Bird of The Week: Northern Mockingbird
SCIENTIFIC NAME: Mimus polyglottos
POPULATION: 33 million
HABITAT: Open areas with scattered vegetation, urban and suburban areas, forest edges, farmlands, desert brush
The Northern Mockingbird is well-known for its powers of mimicry. Nicknamed the “American Nightingale,” this remarkable species has been recorded as learning the songs and calls of hundreds of other birds, as well as musical instruments, car alarms, and many other sounds. Its scientific name, which means “many-tongued mimic,” reflects this vocal prowess.
John James Audubon paid tribute to the Northern Mockingbird’s talents, remarking: “There is probably no bird in the world that possesses all the musical qualifications of this king of song, who has derived all from Nature’s self.”
The Northern Mockingbird is the state bird of five states — Arkansas, Florida, Mississippi, Tennessee, and Texas — reflecting its original, mainly southeastern distribution plus its tendency to nest close to houses. It’s featured in literature, most famously in To Kill a Mockingbird, Harper Lee’s novel on race and the loss of innocence. Other southern writers such as Eudora Welty used the mockingbird as a motif in their works.
Native American culture casts the mockingbird in various myths as an intelligent teacher, diplomat, and peace-maker. The mockingbird is also popular in music, appearing in songs ranging from a traditional children’s lullaby to a popular hit from the 1970s sung by James Taylor and Carly Simon, originally written and sung by Inez and Charlie Foxx in 1963. Recordings of the bird’s song also feature on movie soundtracks and even pop up on occasion in the background of some songs.
Many Birds Should Be Flattered
They say mimicry is the greatest form of flattery. If so, no doubt the mockingbird would make many birds blush (if bird flattery and blushing were only possible). Sit nearby and listen to a singing “mocker” and you’ll likely decipher many uncanny snippets emanating from the bird’s bill — sounds of kingfishers, flickers, wrens, cardinals, and so on. Scientists speculate that this ability may make male mockingbirds more attractive to prospective mates. One study in Texas showed that male mockingbirds with the largest repertoires had the most resource-rich territories.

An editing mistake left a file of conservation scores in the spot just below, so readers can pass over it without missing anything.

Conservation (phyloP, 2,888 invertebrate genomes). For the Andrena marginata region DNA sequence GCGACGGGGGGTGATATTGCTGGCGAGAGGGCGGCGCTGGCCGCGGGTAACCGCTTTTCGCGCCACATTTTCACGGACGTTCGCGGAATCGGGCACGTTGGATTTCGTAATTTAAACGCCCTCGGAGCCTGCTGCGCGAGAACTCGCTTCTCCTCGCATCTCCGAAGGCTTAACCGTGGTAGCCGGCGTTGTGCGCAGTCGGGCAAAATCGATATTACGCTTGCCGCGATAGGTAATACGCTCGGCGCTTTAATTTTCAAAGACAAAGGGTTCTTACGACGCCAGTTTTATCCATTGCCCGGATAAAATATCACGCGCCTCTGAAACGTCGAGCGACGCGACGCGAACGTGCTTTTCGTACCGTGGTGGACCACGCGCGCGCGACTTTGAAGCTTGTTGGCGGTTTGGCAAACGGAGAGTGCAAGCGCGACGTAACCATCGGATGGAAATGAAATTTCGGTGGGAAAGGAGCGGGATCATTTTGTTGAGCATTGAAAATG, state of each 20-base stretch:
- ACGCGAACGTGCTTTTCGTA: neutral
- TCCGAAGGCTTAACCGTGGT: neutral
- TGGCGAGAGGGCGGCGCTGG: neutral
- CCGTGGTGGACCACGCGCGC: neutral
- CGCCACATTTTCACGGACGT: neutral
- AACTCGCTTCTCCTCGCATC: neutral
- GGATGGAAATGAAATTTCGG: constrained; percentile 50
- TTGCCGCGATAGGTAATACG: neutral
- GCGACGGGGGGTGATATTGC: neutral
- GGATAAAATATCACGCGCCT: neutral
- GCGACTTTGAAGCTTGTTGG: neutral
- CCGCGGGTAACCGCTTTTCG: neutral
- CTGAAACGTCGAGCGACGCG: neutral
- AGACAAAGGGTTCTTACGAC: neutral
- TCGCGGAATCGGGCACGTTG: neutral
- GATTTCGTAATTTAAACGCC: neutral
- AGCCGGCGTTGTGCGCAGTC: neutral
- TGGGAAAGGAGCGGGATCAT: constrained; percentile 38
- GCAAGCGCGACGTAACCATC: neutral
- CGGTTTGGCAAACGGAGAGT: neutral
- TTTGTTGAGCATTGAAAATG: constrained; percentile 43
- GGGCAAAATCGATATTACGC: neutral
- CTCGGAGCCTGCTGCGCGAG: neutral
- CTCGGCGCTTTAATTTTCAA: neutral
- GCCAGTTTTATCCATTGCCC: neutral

Despite its mania for mimicry, the Northern Mockingbird can usually be identified by voice, since each phrase of its complex song is usually clearly repeated three to five times before the bird goes on to the next. The complexity and variety of an individual bird’s repertoire show its maturity and experience.
The Northern Mockingbird does have its own calls, including warbles, buzzes, chirps, and a distinctive “chewp” note’. These may be given alone or incorporated into its mimicked songs. Both males and females sing, but the male is a more active and persistent singer. During the breeding season, a male mockingbird will often continue singing through the night, occasionally leaping into the air with exuberance, and unpaired males even sing 24 hours a day.
Song from the South
Originally a species strongly identified with the South, during the 20th century, the Northern Mockingbird expanded its range to the Canadian border, helped along by the introduction of invasive exotic shrubs such as the Multiflora Rose, which provides food and shelter favored by this species. Today, the Northern Mockingbird is found in more than half of the continental United States and in far-eastern Canada, in much of Mexico, and also in the Bahamas and on many Caribbean islands. It is also now found in Hawai’i, where it was introduced in the 1920s. Although it’s mainly a permanent resident, northernmost North American populations may move south during harsh winters.